It’s Friday night and the Horse Inn is packed. There’s a wait for a table in the main dining room and the front bar is filled with pairs of diners and drinkers sipping on craft cocktails — perhaps a “Call to Arms” (Rittenhouse rye, Zaya rum, ruby port, boiled cider, pressed lime, Angostura) or a Doctor’s Orders (Market Alley gin, house tonic, basil, cardamom, grapefruit water) — and local craft beer.
It’s a scene that could be replicated in almost any major metropolitan area in the country: buzzing voices, plenty of dapper young urbanites, vintage jukebox, nostalgic bar games and low lighting.
But in other ways, you could be nowhere else but Lancaster City. The menu is rife with products from local farms. This is an eatery just as comfortable serving galumpkis (traditional stuffed cabbage) as it pairing pork shoulder with kimchi fried rice. If you watch long enough, you realize just how many folks seem to know each other. When a young couple gets engaged two tables over, the whole restaurant explodes in applause. The Horse Inn has actually been a drinking establishment since the 1920s, and while the new owners have spruced up the interior — horse stalls from its original use as a hayloft house booths — the space’s essential spirit remains untouched. It’s a classic Lancaster story: taking something old and good, and making it better.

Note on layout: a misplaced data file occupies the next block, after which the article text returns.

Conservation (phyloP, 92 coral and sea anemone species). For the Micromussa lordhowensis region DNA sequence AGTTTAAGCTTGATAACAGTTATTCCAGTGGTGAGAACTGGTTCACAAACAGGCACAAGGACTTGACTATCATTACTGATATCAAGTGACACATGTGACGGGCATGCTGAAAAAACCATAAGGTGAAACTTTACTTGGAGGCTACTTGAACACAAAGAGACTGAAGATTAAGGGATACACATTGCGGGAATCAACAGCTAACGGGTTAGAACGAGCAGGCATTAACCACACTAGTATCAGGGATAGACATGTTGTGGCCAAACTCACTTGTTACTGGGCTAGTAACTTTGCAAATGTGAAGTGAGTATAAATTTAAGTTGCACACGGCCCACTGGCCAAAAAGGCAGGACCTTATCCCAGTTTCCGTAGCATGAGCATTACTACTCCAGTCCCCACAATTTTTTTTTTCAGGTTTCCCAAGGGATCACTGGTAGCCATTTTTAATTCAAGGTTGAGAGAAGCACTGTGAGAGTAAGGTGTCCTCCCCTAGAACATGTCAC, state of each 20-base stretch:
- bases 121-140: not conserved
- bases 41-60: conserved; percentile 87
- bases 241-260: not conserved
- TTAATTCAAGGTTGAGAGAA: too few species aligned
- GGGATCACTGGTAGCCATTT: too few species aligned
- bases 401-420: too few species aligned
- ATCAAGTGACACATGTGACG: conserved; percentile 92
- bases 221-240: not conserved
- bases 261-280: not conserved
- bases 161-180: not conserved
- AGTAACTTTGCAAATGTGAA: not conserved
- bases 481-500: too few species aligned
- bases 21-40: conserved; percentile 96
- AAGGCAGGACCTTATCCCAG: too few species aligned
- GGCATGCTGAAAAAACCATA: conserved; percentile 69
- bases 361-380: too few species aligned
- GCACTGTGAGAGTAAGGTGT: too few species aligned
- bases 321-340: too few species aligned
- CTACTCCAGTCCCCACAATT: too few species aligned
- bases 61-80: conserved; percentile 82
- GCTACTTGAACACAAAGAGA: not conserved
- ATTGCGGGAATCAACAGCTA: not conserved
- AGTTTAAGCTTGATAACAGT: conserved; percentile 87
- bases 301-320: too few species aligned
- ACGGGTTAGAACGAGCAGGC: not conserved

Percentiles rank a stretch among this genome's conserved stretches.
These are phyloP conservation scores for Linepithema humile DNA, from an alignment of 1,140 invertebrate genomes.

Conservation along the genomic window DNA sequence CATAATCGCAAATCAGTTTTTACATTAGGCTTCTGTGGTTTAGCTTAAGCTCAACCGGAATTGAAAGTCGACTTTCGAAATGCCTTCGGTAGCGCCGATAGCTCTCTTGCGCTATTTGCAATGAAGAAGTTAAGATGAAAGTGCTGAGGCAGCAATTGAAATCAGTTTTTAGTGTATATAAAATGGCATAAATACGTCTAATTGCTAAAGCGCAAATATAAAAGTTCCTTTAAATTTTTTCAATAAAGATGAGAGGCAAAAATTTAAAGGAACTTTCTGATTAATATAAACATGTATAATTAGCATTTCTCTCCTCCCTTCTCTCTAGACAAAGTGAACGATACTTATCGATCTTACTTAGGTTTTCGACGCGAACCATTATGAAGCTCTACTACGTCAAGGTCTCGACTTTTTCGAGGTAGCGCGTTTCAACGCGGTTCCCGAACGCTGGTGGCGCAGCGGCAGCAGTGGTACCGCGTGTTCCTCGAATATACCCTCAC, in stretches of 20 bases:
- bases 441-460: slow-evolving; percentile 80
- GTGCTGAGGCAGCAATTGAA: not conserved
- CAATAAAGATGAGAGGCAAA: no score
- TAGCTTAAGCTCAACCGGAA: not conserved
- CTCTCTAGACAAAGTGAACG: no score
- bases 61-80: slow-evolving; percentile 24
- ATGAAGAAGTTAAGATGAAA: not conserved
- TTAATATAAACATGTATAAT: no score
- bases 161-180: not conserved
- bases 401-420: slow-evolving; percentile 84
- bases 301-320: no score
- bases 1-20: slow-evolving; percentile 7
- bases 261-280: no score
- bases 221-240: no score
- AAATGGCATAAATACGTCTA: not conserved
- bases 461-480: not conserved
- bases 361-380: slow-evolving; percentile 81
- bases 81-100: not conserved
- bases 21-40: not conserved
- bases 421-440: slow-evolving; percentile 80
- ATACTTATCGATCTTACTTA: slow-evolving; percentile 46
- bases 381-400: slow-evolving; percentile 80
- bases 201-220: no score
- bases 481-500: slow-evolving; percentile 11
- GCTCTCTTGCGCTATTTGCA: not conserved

That narrative is being replicated all across this Pennsylvania city. A new generation of locals, transplants and repatriates are transforming this compact burg, shifting the reputation of a metropolis that’s long been in its famous county’s bucolic shadow.
Click here to read the full second installment from Keystone Edge, City on the Rise.